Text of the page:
‘Sacred Space and Social Memory’: lessons from the land in the Grenadines and the Isle of Skye 

On opposite sides of the Atlantic Ocean lie Saint Vincent and the Grenadines and the Isle of Skye. The cultures of these two islands have unique connections to land, in which the natural environment is deeply intertwined with culture and community. These connections have endured through a long history of challenge: clearances, dispossession, and displacement in Scotland; and slavery, colonial legacies and genocide of Indigenous people in the Caribbean (see video). And even as the legacies of these histories remain today – a housing crisis driven by unsustainable tourism in Skye, continued privatisation of islands of the Grenadines – the communities of these islands continue to find identity as their relationship with land changes over time.  

Indigenous history of Saint Vincent and the Grenadines, a film by Vincentian filmmaker Akley Olton 

Holly Bynoe has set out to uplift the stories of these communities, highlighting how people in the Grenadines and Skye traditionally and currently connect with and learn from land. She is pursuing a PhD in the School of Art History under a 5-year research project called ‘Shared Island Stories Between Scotland and the Caribbean: Past, Present, Future’ titled ‘Sacred Space and Social Memory: Interrogating Co-Becoming in Communities and Community-Based Organizations across the Grenadines and Skye.’ Through uplifting stories from the communities of Saint Vincent and the Grenadines and Skye, Bynoe showcases how aspects like community, adaptation and creativity can arise from people’s relationships with each other, and with the natural environment. The project is highly collaborative, including collaborations with non-profit organisations including Flourish Together, The Hub Collective, and We Are Mayreau, heritage centres, and individuals throughout the multi locations.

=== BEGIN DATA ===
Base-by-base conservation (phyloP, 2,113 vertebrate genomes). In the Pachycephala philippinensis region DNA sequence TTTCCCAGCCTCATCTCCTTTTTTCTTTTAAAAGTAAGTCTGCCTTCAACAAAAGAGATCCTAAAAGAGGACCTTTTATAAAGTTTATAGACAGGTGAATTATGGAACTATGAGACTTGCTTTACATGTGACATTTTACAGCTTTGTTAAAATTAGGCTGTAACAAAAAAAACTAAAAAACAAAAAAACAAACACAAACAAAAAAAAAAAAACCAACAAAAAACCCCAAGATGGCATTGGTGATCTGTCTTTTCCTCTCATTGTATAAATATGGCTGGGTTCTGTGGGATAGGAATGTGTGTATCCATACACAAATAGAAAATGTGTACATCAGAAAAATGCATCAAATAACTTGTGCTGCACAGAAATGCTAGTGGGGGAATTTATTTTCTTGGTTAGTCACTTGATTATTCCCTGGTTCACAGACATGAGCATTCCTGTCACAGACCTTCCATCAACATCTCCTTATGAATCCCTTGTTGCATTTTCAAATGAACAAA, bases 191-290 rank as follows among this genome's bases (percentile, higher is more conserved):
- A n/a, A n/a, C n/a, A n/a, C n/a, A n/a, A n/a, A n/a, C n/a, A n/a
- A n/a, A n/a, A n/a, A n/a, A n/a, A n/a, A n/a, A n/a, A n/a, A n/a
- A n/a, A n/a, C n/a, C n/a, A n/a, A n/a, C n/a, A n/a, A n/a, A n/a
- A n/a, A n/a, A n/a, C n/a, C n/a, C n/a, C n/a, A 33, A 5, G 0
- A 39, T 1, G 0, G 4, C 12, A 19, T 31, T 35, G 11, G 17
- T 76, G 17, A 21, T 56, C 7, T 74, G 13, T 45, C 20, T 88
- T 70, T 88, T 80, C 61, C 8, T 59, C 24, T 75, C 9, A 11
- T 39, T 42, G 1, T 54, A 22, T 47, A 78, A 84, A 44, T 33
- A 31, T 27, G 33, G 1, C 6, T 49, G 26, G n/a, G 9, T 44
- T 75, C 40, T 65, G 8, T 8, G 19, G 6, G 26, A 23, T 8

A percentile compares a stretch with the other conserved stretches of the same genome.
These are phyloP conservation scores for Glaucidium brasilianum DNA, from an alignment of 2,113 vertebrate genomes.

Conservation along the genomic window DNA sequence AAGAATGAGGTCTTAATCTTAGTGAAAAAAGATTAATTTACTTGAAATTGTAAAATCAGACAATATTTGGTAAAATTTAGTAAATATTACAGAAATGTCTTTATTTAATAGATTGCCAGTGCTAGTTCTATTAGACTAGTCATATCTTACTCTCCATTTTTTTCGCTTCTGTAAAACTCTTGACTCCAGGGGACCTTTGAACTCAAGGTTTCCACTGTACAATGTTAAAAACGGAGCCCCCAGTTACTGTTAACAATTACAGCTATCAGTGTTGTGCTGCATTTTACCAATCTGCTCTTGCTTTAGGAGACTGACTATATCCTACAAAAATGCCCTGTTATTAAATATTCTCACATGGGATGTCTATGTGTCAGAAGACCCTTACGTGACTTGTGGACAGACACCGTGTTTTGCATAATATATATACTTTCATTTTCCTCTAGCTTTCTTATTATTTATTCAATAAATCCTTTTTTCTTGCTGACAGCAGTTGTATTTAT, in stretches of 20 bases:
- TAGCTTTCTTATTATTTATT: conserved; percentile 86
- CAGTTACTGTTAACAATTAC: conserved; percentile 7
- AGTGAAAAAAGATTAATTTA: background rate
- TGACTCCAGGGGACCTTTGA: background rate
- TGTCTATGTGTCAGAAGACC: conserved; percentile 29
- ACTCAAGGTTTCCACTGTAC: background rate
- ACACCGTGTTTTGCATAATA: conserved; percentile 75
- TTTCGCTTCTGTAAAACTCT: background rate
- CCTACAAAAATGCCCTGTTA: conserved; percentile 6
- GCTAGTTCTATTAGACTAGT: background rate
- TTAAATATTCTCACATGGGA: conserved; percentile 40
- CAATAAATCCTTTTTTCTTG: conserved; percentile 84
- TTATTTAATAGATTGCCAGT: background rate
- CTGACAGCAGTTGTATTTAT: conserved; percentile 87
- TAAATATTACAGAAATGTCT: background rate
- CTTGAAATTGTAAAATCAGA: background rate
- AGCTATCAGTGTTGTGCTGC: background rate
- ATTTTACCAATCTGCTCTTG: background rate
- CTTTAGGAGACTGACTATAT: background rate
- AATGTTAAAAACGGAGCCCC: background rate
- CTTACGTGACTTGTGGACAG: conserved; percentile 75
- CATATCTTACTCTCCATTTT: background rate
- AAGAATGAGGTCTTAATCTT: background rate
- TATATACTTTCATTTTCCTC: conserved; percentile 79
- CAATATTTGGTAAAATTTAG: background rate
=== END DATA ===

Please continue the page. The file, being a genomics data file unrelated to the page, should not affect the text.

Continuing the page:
Bynoe’s project emerges from her long-term interest in psychosocial work, the history of the Caribbean, and the complexities around livelihood in a time of ecological crisis. It also involves her 15-year career in the culture and arts sector with creative communities across Saint Vincent and the Grenadines, Barbados, Martinique and The Bahamas, where she was Chief Curator at the National Art Gallery of The Bahamas for five years. Throughout her career, she has identified global tendencies to view the living world as a passive natural resource, paired with increasing apathy toward community and land connection. Aiming to counter these attitudes, Bynoe’s goal is to shed light on new ways of thinking about the world, through sharing how people relate to their natural environment.  

Bynoe has recently completed her first visits to Skye, where she discovered the many ways that the community is sustained via their connection to land. She visited the sacred Loch Shianta, participated in cloth waulking workshops accompanied by Gaelic song, and volunteered at Flourish Together in Broadford and Strath – a community garden programme that welcomes and supports differently abled community members. These experiences indicated how land could be a receptacle for history, healing, and community, as well as communication. Through working with many adults with learning disabilities in the garden, Bynoe found that land could inspire new forms of expression, kinship and communicative movement. She also discovered that connecting to land can inspire resilience, as these organisations all work toward food and medicine security and ecological preservation in the context of climate change. 

To see more of Holly’s ongoing work, see her 2-Part post in Global Voices [Part 1, Part 2].